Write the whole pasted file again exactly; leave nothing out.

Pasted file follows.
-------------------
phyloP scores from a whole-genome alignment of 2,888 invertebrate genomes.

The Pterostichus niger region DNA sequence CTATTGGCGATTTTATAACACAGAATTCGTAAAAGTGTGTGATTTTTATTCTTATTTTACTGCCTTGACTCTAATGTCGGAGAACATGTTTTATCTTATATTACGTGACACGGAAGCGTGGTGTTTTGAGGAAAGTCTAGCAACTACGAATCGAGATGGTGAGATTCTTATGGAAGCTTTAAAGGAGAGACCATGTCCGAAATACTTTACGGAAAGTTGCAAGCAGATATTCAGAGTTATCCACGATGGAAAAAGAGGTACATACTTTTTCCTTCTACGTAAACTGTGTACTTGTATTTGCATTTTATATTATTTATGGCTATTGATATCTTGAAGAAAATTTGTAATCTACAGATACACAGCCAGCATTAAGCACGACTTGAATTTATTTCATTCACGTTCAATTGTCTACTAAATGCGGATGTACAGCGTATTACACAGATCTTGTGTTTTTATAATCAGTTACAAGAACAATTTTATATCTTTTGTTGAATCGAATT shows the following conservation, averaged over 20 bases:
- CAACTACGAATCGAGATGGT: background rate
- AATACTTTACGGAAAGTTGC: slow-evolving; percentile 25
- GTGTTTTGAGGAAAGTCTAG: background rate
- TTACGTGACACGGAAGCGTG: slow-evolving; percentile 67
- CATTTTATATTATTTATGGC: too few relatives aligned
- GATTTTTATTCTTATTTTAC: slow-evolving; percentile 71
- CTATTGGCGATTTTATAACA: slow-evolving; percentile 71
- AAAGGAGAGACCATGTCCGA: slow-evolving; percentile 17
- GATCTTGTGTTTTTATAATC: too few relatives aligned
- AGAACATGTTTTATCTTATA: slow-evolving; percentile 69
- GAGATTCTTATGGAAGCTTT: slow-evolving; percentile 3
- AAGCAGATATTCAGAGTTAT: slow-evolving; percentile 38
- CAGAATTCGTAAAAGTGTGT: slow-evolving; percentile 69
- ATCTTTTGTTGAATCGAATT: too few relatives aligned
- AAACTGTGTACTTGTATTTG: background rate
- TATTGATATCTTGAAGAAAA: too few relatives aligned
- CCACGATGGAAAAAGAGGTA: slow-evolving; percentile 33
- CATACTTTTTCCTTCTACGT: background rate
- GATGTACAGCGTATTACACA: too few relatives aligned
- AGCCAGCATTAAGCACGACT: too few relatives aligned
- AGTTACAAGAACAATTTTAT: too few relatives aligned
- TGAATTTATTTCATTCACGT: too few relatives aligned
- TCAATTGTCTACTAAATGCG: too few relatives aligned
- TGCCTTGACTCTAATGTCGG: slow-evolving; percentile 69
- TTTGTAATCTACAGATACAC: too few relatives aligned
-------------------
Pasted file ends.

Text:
phyloP scores from a whole-genome alignment of 2,888 invertebrate genomes.

The Pterostichus niger region DNA sequence CTATTGGCGATTTTATAACACAGAATTCGTAAAAGTGTGTGATTTTTATTCTTATTTTACTGCCTTGACTCTAATGTCGGAGAACATGTTTTATCTTATATTACGTGACACGGAAGCGTGGTGTTTTGAGGAAAGTCTAGCAACTACGAATCGAGATGGTGAGATTCTTATGGAAGCTTTAAAGGAGAGACCATGTCCGAAATACTTTACGGAAAGTTGCAAGCAGATATTCAGAGTTATCCACGATGGAAAAAGAGGTACATACTTTTTCCTTCTACGTAAACTGTGTACTTGTATTTGCATTTTATATTATTTATGGCTATTGATATCTTGAAGAAAATTTGTAATCTACAGATACACAGCCAGCATTAAGCACGACTTGAATTTATTTCATTCACGTTCAATTGTCTACTAAATGCGGATGTACAGCGTATTACACAGATCTTGTGTTTTTATAATCAGTTACAAGAACAATTTTATATCTTTTGTTGAATCGAATT shows the following conservation, averaged over 20 bases:
- CAACTACGAATCGAGATGGT: background rate
- AATACTTTACGGAAAGTTGC: slow-evolving; percentile 25
- GTGTTTTGAGGAAAGTCTAG: background rate
- TTACGTGACACGGAAGCGTG: slow-evolving; percentile 67
- CATTTTATATTATTTATGGC: too few relatives aligned
- GATTTTTATTCTTATTTTAC: slow-evolving; percentile 71
- CTATTGGCGATTTTATAACA: slow-evolving; percentile 71
- AAAGGAGAGACCATGTCCGA: slow-evolving; percentile 17
- GATCTTGTGTTTTTATAATC: too few relatives aligned
- AGAACATGTTTTATCTTATA: slow-evolving; percentile 69
- GAGATTCTTATGGAAGCTTT: slow-evolving; percentile 3
- AAGCAGATATTCAGAGTTAT: slow-evolving; percentile 38
- CAGAATTCGTAAAAGTGTGT: slow-evolving; percentile 69
- ATCTTTTGTTGAATCGAATT: too few relatives aligned
- AAACTGTGTACTTGTATTTG: background rate
- TATTGATATCTTGAAGAAAA: too few relatives aligned
- CCACGATGGAAAAAGAGGTA: slow-evolving; percentile 33
- CATACTTTTTCCTTCTACGT: background rate
- GATGTACAGCGTATTACACA: too few relatives aligned
- AGCCAGCATTAAGCACGACT: too few relatives aligned
- AGTTACAAGAACAATTTTAT: too few relatives aligned
- TGAATTTATTTCATTCACGT: too few relatives aligned
- TCAATTGTCTACTAAATGCG: too few relatives aligned
- TGCCTTGACTCTAATGTCGG: slow-evolving; percentile 69
- TTTGTAATCTACAGATACAC: too few relatives aligned